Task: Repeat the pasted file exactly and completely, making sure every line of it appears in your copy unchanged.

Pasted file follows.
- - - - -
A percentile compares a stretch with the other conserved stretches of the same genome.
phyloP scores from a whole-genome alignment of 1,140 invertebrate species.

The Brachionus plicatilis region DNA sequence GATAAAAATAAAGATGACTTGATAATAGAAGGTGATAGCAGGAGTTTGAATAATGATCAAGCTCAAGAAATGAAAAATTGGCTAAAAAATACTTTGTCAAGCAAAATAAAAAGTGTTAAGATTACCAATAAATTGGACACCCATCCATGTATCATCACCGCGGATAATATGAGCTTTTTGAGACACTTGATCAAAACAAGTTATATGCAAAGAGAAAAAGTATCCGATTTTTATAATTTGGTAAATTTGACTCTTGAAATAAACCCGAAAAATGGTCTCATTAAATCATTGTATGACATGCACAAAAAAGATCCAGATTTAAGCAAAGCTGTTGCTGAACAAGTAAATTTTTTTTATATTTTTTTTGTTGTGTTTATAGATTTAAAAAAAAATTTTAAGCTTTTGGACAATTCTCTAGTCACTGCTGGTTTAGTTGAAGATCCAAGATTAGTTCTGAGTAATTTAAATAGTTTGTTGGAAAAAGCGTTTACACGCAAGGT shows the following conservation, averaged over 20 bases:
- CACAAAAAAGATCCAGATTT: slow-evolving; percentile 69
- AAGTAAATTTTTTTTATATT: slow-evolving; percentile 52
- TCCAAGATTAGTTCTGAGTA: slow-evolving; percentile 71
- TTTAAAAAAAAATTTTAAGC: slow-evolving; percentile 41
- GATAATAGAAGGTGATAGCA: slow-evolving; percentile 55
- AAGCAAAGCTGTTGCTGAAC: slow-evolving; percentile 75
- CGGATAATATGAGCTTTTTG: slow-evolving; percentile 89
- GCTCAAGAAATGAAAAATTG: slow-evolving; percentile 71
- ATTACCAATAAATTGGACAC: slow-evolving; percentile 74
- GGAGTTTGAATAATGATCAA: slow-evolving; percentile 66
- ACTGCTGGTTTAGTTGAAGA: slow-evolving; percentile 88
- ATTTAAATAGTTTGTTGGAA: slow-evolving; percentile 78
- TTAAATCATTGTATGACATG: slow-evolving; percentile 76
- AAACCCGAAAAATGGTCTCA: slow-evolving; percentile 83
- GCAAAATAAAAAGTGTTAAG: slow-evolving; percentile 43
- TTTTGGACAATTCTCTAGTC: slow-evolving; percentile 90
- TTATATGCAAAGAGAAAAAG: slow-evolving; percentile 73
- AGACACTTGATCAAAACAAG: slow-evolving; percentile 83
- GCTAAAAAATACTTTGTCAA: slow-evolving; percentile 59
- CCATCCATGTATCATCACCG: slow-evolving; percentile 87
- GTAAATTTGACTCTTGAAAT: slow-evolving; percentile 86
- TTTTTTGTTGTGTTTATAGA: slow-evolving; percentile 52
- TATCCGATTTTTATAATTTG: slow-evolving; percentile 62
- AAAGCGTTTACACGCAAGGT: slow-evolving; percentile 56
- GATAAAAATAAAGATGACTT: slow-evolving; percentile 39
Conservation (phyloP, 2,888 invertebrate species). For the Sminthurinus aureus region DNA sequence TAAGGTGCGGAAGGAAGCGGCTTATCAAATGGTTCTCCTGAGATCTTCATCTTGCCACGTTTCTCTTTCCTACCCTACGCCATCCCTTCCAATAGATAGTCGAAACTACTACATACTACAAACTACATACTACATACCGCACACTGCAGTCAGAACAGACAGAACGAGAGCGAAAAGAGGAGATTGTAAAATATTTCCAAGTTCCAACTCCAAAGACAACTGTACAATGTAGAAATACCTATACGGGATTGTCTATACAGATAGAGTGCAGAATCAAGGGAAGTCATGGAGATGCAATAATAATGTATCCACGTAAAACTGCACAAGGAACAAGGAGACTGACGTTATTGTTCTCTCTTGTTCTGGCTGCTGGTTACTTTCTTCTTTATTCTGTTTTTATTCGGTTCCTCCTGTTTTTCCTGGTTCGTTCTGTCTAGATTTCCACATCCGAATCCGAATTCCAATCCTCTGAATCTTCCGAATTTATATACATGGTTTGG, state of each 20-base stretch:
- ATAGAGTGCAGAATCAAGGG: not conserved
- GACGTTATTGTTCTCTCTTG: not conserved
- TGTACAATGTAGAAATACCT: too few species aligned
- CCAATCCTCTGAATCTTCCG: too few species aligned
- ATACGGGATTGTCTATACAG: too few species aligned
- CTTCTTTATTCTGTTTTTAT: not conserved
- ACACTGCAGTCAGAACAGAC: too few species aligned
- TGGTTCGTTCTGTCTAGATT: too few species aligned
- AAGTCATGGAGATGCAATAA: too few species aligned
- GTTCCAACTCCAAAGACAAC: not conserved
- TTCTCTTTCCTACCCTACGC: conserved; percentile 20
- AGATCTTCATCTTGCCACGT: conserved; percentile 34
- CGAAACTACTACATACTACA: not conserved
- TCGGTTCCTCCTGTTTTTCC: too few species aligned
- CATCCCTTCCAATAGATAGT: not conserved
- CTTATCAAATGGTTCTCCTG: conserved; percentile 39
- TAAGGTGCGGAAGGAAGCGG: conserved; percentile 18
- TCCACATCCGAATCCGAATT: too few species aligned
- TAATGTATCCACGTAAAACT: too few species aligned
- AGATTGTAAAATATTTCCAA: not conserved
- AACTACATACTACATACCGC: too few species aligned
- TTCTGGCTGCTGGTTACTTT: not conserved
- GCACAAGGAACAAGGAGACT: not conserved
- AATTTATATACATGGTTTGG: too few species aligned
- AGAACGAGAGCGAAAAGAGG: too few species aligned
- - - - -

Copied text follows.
A percentile compares a stretch with the other conserved stretches of the same genome.
phyloP scores from a whole-genome alignment of 1,140 invertebrate species.

The Brachionus plicatilis region DNA sequence GATAAAAATAAAGATGACTTGATAATAGAAGGTGATAGCAGGAGTTTGAATAATGATCAAGCTCAAGAAATGAAAAATTGGCTAAAAAATACTTTGTCAAGCAAAATAAAAAGTGTTAAGATTACCAATAAATTGGACACCCATCCATGTATCATCACCGCGGATAATATGAGCTTTTTGAGACACTTGATCAAAACAAGTTATATGCAAAGAGAAAAAGTATCCGATTTTTATAATTTGGTAAATTTGACTCTTGAAATAAACCCGAAAAATGGTCTCATTAAATCATTGTATGACATGCACAAAAAAGATCCAGATTTAAGCAAAGCTGTTGCTGAACAAGTAAATTTTTTTTATATTTTTTTTGTTGTGTTTATAGATTTAAAAAAAAATTTTAAGCTTTTGGACAATTCTCTAGTCACTGCTGGTTTAGTTGAAGATCCAAGATTAGTTCTGAGTAATTTAAATAGTTTGTTGGAAAAAGCGTTTACACGCAAGGT shows the following conservation, averaged over 20 bases:
- CACAAAAAAGATCCAGATTT: slow-evolving; percentile 69
- AAGTAAATTTTTTTTATATT: slow-evolving; percentile 52
- TCCAAGATTAGTTCTGAGTA: slow-evolving; percentile 71
- TTTAAAAAAAAATTTTAAGC: slow-evolving; percentile 41
- GATAATAGAAGGTGATAGCA: slow-evolving; percentile 55
- AAGCAAAGCTGTTGCTGAAC: slow-evolving; percentile 75
- CGGATAATATGAGCTTTTTG: slow-evolving; percentile 89
- GCTCAAGAAATGAAAAATTG: slow-evolving; percentile 71
- ATTACCAATAAATTGGACAC: slow-evolving; percentile 74
- GGAGTTTGAATAATGATCAA: slow-evolving; percentile 66
- ACTGCTGGTTTAGTTGAAGA: slow-evolving; percentile 88
- ATTTAAATAGTTTGTTGGAA: slow-evolving; percentile 78
- TTAAATCATTGTATGACATG: slow-evolving; percentile 76
- AAACCCGAAAAATGGTCTCA: slow-evolving; percentile 83
- GCAAAATAAAAAGTGTTAAG: slow-evolving; percentile 43
- TTTTGGACAATTCTCTAGTC: slow-evolving; percentile 90
- TTATATGCAAAGAGAAAAAG: slow-evolving; percentile 73
- AGACACTTGATCAAAACAAG: slow-evolving; percentile 83
- GCTAAAAAATACTTTGTCAA: slow-evolving; percentile 59
- CCATCCATGTATCATCACCG: slow-evolving; percentile 87
- GTAAATTTGACTCTTGAAAT: slow-evolving; percentile 86
- TTTTTTGTTGTGTTTATAGA: slow-evolving; percentile 52
- TATCCGATTTTTATAATTTG: slow-evolving; percentile 62
- AAAGCGTTTACACGCAAGGT: slow-evolving; percentile 56
- GATAAAAATAAAGATGACTT: slow-evolving; percentile 39
Conservation (phyloP, 2,888 invertebrate species). For the Sminthurinus aureus region DNA sequence TAAGGTGCGGAAGGAAGCGGCTTATCAAATGGTTCTCCTGAGATCTTCATCTTGCCACGTTTCTCTTTCCTACCCTACGCCATCCCTTCCAATAGATAGTCGAAACTACTACATACTACAAACTACATACTACATACCGCACACTGCAGTCAGAACAGACAGAACGAGAGCGAAAAGAGGAGATTGTAAAATATTTCCAAGTTCCAACTCCAAAGACAACTGTACAATGTAGAAATACCTATACGGGATTGTCTATACAGATAGAGTGCAGAATCAAGGGAAGTCATGGAGATGCAATAATAATGTATCCACGTAAAACTGCACAAGGAACAAGGAGACTGACGTTATTGTTCTCTCTTGTTCTGGCTGCTGGTTACTTTCTTCTTTATTCTGTTTTTATTCGGTTCCTCCTGTTTTTCCTGGTTCGTTCTGTCTAGATTTCCACATCCGAATCCGAATTCCAATCCTCTGAATCTTCCGAATTTATATACATGGTTTGG, state of each 20-base stretch:
- ATAGAGTGCAGAATCAAGGG: not conserved
- GACGTTATTGTTCTCTCTTG: not conserved
- TGTACAATGTAGAAATACCT: too few species aligned
- CCAATCCTCTGAATCTTCCG: too few species aligned
- ATACGGGATTGTCTATACAG: too few species aligned
- CTTCTTTATTCTGTTTTTAT: not conserved
- ACACTGCAGTCAGAACAGAC: too few species aligned
- TGGTTCGTTCTGTCTAGATT: too few species aligned
- AAGTCATGGAGATGCAATAA: too few species aligned
- GTTCCAACTCCAAAGACAAC: not conserved
- TTCTCTTTCCTACCCTACGC: conserved; percentile 20
- AGATCTTCATCTTGCCACGT: conserved; percentile 34
- CGAAACTACTACATACTACA: not conserved
- TCGGTTCCTCCTGTTTTTCC: too few species aligned
- CATCCCTTCCAATAGATAGT: not conserved
- CTTATCAAATGGTTCTCCTG: conserved; percentile 39
- TAAGGTGCGGAAGGAAGCGG: conserved; percentile 18
- TCCACATCCGAATCCGAATT: too few species aligned
- TAATGTATCCACGTAAAACT: too few species aligned
- AGATTGTAAAATATTTCCAA: not conserved
- AACTACATACTACATACCGC: too few species aligned
- TTCTGGCTGCTGGTTACTTT: not conserved
- GCACAAGGAACAAGGAGACT: not conserved
- AATTTATATACATGGTTTGG: too few species aligned
- AGAACGAGAGCGAAAAGAGG: too few species aligned